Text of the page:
As mentioned last week, we are going to move on from studying abroad and volunteering to working abroad.
Today we will look at migrant workers, mostly through listening to accounts found on E2 – which is Gyldendal’s resource for international English.
You will work with some questions based on these accounts, before moving on to reading an excerpt from Zadie Smith’s short story “The Embassy of Cambodia.” You will get the excerpt as a handout, but if you are interesting in reading the entire story, you can find it here.
After having read the excerpt, I want you to write a blog post discussing Fatou’s story and comparing it to the statistical information you will also be given in class.
Publish your blog post at the end of class today.
Read chapter 10 of the Reluctant Fundamentalist and comment on the different conflicts which can be seen in the novel:
- a conflict between Changez and the American
- a conflict between Changez and the United States
- a conflict between Changez and his workplace (Underwood Samson)
- an inner conflict between Changez and himself
Find reasons/explanations for each of these possible conflicts.
Also, comment on the two quotes from chapter 10, from a conversation between Juan-Bautista and Changez:
“Have you hear of the janissaries? “No,” I said. “They were Christian boys,” he explained, “captured by the Ottomans and trained to be soldiers in a Muslim army, at that time the greatest army in the world. they were ferocious and utterly loyal: they had fought to erase their own civilizations, so they had nothing else to turn to.”
“There really could be no doubt: I was a modern-day janissary, a servant of the American empire at a time when it was invading a country with a kinship to mine and was perhaps even colluding to ensure that my own country faced the threat of war.”
As homework for Wednesday, January 31st, read chapters 7 and 8 (pages 77-98), and answer the questions below on your blog or on Fronter.
The questions concern chapters 6 and 7, we will work with ch. 8. together in class on Wednesday.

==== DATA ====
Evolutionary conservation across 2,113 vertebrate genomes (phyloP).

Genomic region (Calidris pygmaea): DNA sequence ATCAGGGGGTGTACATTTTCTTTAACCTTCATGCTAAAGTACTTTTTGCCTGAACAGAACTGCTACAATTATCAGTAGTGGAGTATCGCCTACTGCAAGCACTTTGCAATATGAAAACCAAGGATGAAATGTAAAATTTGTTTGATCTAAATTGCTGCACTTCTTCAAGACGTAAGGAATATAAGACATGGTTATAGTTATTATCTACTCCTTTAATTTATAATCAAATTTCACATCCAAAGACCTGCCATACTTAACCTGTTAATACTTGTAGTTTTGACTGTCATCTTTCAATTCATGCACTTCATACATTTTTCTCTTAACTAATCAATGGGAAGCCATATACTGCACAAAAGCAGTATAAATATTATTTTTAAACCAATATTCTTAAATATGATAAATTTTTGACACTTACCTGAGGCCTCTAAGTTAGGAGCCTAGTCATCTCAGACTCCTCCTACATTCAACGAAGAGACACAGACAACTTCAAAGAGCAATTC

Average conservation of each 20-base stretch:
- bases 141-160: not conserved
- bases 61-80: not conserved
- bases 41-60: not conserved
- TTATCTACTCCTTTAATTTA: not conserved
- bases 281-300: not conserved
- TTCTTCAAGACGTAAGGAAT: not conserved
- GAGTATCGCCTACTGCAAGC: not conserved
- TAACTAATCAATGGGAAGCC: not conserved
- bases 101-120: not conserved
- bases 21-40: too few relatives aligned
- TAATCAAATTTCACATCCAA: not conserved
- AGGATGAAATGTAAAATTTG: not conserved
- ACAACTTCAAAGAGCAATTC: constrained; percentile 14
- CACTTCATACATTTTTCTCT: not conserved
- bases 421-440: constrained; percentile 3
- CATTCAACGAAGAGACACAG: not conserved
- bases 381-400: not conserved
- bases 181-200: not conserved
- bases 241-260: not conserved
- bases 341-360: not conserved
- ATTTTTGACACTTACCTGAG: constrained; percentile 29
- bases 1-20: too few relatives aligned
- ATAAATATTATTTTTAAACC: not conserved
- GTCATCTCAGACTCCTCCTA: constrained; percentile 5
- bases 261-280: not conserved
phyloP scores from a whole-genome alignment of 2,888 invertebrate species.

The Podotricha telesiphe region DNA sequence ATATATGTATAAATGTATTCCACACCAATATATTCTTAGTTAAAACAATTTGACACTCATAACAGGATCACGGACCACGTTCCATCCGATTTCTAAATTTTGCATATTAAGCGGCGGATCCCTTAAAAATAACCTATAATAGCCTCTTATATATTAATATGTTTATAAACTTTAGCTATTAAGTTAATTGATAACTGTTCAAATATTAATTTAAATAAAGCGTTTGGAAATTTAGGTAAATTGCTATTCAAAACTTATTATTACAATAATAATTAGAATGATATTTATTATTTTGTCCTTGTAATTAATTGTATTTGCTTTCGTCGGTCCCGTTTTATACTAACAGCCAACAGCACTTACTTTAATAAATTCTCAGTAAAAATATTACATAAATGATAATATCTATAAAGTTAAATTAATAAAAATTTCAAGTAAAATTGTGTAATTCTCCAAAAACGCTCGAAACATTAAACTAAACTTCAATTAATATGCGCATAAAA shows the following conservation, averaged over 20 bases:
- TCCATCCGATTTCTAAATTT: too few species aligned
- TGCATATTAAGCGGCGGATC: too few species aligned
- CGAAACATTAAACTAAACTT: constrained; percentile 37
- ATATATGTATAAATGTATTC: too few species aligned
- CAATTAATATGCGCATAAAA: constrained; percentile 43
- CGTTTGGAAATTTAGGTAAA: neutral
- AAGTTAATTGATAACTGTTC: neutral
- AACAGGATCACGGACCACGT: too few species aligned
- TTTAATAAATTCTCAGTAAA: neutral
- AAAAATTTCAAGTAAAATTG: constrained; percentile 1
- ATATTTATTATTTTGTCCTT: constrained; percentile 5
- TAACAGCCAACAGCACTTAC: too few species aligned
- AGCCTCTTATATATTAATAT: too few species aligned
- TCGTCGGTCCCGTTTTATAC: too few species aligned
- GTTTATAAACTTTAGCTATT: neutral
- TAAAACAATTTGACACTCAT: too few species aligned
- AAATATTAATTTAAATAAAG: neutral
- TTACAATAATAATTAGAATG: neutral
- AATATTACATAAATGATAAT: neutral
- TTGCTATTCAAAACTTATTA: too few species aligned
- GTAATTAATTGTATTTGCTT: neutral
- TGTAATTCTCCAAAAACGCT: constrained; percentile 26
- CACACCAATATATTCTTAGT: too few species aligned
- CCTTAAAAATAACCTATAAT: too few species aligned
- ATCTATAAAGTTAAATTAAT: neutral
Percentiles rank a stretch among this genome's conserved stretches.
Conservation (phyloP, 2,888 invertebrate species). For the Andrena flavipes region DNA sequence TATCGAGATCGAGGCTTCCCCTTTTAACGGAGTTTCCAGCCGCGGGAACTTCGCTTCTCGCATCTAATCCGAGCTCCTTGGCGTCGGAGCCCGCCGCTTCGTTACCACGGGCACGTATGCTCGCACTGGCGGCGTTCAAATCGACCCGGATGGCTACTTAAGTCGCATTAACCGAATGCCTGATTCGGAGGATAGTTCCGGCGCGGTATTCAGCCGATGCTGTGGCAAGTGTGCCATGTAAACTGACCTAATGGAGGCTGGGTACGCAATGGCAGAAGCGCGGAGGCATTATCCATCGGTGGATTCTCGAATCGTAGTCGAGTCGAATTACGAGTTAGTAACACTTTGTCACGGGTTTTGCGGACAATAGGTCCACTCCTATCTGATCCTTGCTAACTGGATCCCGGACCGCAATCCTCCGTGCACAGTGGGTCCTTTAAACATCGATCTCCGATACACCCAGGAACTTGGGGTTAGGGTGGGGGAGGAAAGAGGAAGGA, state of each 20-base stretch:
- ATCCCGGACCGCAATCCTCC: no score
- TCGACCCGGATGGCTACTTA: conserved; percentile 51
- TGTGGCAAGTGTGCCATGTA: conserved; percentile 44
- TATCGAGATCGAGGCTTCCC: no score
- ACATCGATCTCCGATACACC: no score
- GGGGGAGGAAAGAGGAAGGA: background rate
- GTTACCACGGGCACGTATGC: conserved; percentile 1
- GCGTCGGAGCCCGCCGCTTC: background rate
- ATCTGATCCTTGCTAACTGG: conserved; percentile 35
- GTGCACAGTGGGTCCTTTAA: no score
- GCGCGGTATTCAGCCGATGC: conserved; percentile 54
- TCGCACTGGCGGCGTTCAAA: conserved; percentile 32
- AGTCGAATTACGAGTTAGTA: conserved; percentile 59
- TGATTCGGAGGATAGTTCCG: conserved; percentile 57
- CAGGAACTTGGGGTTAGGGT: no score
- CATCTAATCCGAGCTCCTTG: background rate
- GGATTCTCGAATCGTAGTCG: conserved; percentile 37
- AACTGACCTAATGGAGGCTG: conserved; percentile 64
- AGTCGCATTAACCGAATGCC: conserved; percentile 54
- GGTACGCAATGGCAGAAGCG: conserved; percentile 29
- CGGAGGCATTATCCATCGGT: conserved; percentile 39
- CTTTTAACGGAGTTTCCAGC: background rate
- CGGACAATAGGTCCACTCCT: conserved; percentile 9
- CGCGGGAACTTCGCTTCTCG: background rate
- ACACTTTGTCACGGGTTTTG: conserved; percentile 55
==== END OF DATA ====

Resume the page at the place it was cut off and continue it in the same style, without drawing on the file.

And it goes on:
- Imagine that you are Changez and write a personal diary entry about the atmosphere in New York after 9/11.
- Work with the text, write answers in your own words and use quotes to enhance your statements: What does Erica say about Chris? How are Muslims treated in New York City? According to Jim – how does one gain power? What does Changez mean when he says “I was Chris and she was with Chris?”
- Find passages om chapters 7 and 8 that support the claim that Changez is changing in his loyalty, and becoming more patriotic to Pakistan.
Publish blog or hand in on Fronter before class on Wednesday.
Read some eyewitness accounts from a city in shock, this is a text from the New York Times the day after the 9/11 terrorist attack on the city.
Write a short blog post (2 paragraphs at the most) including your own thoughts and impressions after reading the text and seeing parts of the documentary in class.
We are now 2 chapters into the story of Changez, the American and the Reluctant Fundamentalist.
Write a blog post where you comment on:
- your impression of the story so far. Remember that you are allowed to be negative, but no matter what your thoughts are so far – try to explain and give examples of what you like or dislike.
- on the vacation in Greexe – Changez describes the group he travels with (excepting Erica) in different ways – how? And what does it say about his opinion of them? See if you can find at least one quote to underline your statements.
- What does Changez tell Erica about Pakistan?
- Why do you think he says that he wants to be “the dictator of an Islamic republic with nuclear capability?” (p. 31). How does his audience react to this?
After publishing your post, move on to read chapter 3.
“My Son the Fanatic” is a short story written in 1997 by Hanif Kureishi about a father and a son living in London, and struggling to adapt. The father left Pakistan and loves England, he wants to become as English as possible, because “you can do almost anything here.” The son has never been outside England, but still struggles to find his place in the English society, and is looking for something else, going back to the culture and faith of his ancestors, and becoming more and more angry with the society he sees around himself – the society his father is so in love with.
“Free for All” is a short story written by Moin Ashraf in 1999. This story too depicts a father and a son, this time in the US, the father doing everything “right” to become an upright and successful man in his new country, and being frustrated at seeing his son leaving the ideals of his own country and tradition. It is a culture clash, between a son who has grown up American, and a father who still looks back to and values of his Pakistani homeland.
Write a blog post where you EITHER compare these two stories in terms of father-son relationships and the question of identity and belonging, OR discuss what these two stories say about being an immigrant, and raising a family in a different culture. What are these two stories saying about multiculturalism?